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do you believe in the westwind

blessed relief wafts through the window as a light seabreeze kicks up finally. there are no electrical outlets on this side of the livingroom and I don't feel like rummaging up an extension cord--I think the old one has been chewed up by bunnies--so I am satisfying myself with waft instead of full on blast of cool air.

it's nice. lisagail asked me if it was like atlanta here and I said oh gods no the humidity is low when it is hot and it cools off at night. in atlanta in the summer a 90 degree day will be followed by an 80 degree night and the humidity always hovers around 70% or so and there is no wind unless you get a thunderstorm and of course I was terrified of those.

I guess here the heat only kicks up thunderstorms over the sierra and still not so much even there, right? no humidity to drive them. it's more like desert heat I guess and if I'm going to be the desert aficionado I claim to be I suppose that I had better learn to like this style of hot.

of course when I am a rich and famous poet I will only make my winter home in the desert. summers will be spent as close to the arctic circle as I can get.

or maybe in the southern hemisphere. really it is possible with modern technological advances in transportation never to experience summer at all! goodness me. what am I doing here; I should be in australia.

I remember one particularly hot heatwave in atlanta and my mother telling me well it's hot everywhere and I thought to myself no that can't be right there is no way that this sort of heat can be infinite and omnipresent. I was right of course even if it was 90 in san francisco that day they had a much cooler night here.

Comments

( 4 comments — Leave a comment )
zyrc
Jun. 22nd, 2006 11:41 pm (UTC)
LOL.

I laugh because it is /so/ dry here in Colorado that the last time I was in the Bay Area I was totally overcome by how humid it felt. I never would have called it humid there before I came here.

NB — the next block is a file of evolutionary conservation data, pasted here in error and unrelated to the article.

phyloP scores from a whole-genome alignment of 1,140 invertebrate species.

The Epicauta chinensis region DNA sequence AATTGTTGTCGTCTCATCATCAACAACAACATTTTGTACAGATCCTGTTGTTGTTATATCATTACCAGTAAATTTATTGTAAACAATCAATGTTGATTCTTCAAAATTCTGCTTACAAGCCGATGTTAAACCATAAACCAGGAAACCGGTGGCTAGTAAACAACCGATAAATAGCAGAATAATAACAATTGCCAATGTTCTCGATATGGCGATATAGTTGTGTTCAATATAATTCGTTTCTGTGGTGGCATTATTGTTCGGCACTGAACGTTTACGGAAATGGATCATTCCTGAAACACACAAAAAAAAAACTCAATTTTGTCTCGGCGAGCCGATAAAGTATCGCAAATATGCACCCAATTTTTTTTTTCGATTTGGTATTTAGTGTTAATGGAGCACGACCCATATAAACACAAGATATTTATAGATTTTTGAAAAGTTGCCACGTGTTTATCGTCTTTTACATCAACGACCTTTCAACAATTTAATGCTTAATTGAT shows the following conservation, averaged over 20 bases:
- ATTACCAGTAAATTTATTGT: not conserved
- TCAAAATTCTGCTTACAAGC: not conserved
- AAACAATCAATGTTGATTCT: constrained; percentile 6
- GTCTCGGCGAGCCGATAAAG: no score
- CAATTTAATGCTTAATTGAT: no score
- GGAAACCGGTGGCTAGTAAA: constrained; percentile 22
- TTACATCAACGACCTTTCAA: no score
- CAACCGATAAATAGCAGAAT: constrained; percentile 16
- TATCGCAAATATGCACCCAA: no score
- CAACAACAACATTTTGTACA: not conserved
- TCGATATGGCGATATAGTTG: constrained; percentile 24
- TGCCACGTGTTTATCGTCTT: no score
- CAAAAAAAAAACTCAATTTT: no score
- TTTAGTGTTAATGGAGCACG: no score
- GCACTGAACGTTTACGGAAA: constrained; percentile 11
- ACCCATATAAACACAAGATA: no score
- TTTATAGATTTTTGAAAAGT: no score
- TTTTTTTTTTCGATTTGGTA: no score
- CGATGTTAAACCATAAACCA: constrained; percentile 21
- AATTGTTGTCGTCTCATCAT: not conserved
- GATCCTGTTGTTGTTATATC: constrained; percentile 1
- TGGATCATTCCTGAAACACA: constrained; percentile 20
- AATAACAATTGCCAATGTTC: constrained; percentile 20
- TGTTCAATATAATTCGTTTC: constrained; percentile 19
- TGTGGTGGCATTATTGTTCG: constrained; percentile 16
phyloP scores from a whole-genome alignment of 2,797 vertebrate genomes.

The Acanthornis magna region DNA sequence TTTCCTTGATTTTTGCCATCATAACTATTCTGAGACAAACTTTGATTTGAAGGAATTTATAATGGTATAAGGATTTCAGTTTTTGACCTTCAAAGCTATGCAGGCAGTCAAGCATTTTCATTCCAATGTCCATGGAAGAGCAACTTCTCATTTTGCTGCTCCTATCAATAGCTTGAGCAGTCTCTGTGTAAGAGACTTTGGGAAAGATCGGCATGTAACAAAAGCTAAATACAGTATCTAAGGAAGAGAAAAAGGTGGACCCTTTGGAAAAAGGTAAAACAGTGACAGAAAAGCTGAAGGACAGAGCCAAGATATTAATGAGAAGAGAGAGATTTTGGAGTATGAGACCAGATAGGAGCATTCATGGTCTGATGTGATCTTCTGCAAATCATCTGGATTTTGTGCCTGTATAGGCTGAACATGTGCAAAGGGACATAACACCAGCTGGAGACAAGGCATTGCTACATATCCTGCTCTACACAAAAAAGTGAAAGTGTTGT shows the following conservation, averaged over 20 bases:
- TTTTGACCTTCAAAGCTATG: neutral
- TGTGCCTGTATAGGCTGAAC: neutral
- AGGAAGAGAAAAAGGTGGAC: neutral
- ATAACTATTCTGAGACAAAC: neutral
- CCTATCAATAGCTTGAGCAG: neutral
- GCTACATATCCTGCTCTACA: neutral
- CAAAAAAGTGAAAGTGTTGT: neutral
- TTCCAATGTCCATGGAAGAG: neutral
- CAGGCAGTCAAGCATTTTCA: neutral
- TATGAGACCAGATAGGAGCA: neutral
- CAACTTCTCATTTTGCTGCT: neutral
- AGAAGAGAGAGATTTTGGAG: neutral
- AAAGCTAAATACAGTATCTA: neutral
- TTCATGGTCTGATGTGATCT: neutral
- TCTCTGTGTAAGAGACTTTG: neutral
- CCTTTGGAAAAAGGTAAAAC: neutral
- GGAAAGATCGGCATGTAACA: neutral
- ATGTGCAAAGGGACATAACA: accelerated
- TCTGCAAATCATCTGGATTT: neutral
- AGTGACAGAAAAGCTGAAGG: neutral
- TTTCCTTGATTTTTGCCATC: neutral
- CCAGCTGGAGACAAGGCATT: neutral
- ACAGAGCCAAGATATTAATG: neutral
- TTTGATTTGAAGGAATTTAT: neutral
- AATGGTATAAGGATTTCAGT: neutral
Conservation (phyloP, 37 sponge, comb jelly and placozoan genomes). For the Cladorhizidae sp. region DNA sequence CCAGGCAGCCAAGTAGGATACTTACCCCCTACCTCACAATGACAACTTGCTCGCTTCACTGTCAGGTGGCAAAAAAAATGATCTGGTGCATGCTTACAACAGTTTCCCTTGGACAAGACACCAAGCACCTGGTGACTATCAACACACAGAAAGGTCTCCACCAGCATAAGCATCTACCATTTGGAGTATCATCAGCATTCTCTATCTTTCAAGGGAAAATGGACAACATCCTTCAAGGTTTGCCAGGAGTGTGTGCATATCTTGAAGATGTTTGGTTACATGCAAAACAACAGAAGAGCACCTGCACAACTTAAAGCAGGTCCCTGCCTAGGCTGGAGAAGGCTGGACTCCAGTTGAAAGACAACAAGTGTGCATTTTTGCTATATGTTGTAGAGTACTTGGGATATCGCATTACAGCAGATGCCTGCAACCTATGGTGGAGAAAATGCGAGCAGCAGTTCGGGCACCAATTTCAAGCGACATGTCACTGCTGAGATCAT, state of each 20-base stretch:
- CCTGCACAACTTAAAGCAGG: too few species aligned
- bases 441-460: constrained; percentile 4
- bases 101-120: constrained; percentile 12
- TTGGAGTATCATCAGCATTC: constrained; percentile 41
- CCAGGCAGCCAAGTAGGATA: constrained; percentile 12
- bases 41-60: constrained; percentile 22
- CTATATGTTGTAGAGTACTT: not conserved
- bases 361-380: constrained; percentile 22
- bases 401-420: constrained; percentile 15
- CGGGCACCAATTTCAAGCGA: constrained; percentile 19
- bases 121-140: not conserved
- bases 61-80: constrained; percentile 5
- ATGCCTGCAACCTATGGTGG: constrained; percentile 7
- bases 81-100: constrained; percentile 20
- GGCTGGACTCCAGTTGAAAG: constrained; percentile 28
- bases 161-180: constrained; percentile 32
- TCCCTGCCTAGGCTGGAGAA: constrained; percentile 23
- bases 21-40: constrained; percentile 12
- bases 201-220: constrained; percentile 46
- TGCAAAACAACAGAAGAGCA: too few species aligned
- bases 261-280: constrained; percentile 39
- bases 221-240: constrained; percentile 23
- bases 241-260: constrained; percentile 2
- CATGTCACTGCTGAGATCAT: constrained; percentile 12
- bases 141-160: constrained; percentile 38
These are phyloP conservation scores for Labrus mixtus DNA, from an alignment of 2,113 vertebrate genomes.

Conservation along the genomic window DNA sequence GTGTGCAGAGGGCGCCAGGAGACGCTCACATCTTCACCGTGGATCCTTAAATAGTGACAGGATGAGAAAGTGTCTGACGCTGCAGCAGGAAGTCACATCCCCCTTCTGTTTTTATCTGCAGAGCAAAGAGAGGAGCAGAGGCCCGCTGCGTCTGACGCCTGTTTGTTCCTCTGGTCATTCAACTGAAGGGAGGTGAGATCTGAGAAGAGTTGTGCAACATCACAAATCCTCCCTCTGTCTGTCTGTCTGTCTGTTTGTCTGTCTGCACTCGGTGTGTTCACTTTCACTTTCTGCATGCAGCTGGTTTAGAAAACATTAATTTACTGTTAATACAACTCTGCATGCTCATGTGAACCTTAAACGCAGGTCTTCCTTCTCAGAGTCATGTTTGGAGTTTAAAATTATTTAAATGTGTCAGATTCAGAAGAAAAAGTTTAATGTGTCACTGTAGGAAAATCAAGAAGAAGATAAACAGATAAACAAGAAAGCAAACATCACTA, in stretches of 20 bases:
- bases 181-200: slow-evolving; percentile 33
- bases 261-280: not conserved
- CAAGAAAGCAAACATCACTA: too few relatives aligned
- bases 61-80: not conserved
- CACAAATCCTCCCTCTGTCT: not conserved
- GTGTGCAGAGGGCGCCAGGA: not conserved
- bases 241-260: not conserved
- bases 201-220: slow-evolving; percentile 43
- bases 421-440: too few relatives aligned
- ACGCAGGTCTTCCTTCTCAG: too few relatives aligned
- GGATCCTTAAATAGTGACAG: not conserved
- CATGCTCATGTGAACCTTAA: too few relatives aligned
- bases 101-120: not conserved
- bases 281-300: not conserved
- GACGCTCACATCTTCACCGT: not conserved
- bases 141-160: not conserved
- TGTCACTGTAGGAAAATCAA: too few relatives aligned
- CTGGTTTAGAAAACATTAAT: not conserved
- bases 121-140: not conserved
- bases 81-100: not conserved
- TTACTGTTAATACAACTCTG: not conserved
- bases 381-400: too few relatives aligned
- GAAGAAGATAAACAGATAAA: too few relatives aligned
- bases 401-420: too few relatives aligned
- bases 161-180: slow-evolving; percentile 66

Relativity...

Glad it's cooling down.
eriktrips
Jun. 22nd, 2006 11:48 pm (UTC)
well it can be humid here: those partly cloudy, high 60s-low 70s days that I hate even more than I hate dry 90 degrees because the other really reminds me of the deep south. on those days I stay inside and sulk. days like today I just stay inside and pity myself. it doesn't remind me of georgia at all, this heat.

humidity here today was around 20%. how does that compare? it apparently has risen this evening to 100% near the panhandle which makes me wonder just where the fog is. I can't see any from here.
zyrc
Jun. 22nd, 2006 11:59 pm (UTC)
we have a cloud cover right now, so the humidity is at 77%. it'll rain tonight. actually, it's doing this thing where it rains and never hits the ground. Virga. i think that 77% is way up above me, because it feels pretty damn dry here at the moment.

but i cannot explain to you how it differs. our humidity is normally 10% or less. but even your 20% on a warm day wipes me out - it did the last 2 times i was there, last summer especially. and it's an odd humidity because it's laden with salt.

as for the panhandle's current humidity - it's right there on that odd corridor of fog that creeps in over the Cliff House, through the park, and then above the mission. How i miss that. How I miss Albany, where the fog blasts right at you from the Gate, while in Oakland proper it's still dry as could be.

oh god, and how i loved to watch the fog POUR over the top of twin peaks.

funny. R just called totally bitching about the heat, and I told her to wait for that vacuum action that sucks the fog in. i guess it happened tonight, huh?

also funny is how all of a sudden my flist got lit up tonight with bay areans rejoicing for the coolness, even down in the south bay. :)
eriktrips
Jun. 23rd, 2006 12:10 am (UTC)
yeah when I see the panhandle humidity at 100% I know that relief is on the way. I adore watching the fog pour over twin peaks too; it's been too long since I hiked up into it while it poured down around me but I sweat so hard these days that I would freeze my ass off once I got up there. I used to hike up with an extra shirt in my backpack--I guess that would have to be the way to go.

yeah that little wind shift from NE to W is like a miracle every time it happens.

I've lived in salt-filled air now for almost 20 years. I'm so used to it I don't know how I'd feel living in a place where you can't smell the sea.
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